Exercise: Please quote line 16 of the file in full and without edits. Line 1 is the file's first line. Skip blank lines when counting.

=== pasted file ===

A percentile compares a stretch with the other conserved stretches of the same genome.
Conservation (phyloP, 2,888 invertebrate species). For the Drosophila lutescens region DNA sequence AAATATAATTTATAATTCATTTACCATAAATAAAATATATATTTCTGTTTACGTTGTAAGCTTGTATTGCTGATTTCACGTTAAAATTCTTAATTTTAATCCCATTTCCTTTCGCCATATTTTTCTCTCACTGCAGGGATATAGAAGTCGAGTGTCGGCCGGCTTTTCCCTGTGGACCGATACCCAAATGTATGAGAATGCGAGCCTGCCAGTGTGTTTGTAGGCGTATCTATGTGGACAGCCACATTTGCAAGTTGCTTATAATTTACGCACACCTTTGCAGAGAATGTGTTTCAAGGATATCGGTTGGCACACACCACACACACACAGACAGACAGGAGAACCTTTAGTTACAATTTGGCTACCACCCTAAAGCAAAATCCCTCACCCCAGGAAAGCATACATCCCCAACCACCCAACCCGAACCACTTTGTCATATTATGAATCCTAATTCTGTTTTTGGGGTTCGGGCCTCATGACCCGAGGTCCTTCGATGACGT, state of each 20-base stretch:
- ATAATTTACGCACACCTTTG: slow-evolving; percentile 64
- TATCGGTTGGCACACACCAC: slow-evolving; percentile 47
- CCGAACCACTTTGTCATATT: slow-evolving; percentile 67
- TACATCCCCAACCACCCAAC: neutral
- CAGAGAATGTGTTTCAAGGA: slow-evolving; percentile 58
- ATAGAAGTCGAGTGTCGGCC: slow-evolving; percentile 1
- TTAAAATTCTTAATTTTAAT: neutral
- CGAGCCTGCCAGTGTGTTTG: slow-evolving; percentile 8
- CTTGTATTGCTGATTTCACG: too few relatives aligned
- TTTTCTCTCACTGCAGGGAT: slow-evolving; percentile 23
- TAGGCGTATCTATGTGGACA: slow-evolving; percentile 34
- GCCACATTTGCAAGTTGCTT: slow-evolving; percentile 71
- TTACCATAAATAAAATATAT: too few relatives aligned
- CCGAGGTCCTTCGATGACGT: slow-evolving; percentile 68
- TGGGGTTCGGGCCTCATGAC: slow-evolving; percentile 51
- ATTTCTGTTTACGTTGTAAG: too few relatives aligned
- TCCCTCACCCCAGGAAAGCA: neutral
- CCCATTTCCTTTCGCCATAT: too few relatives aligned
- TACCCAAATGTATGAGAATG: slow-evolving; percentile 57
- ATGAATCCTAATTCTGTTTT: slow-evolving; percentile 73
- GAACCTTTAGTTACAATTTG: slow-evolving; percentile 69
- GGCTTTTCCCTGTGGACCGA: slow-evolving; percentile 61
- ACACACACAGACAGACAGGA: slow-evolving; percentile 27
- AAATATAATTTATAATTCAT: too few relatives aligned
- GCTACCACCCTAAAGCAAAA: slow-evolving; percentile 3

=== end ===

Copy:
- CCGAGGTCCTTCGATGACGT: slow-evolving; percentile 68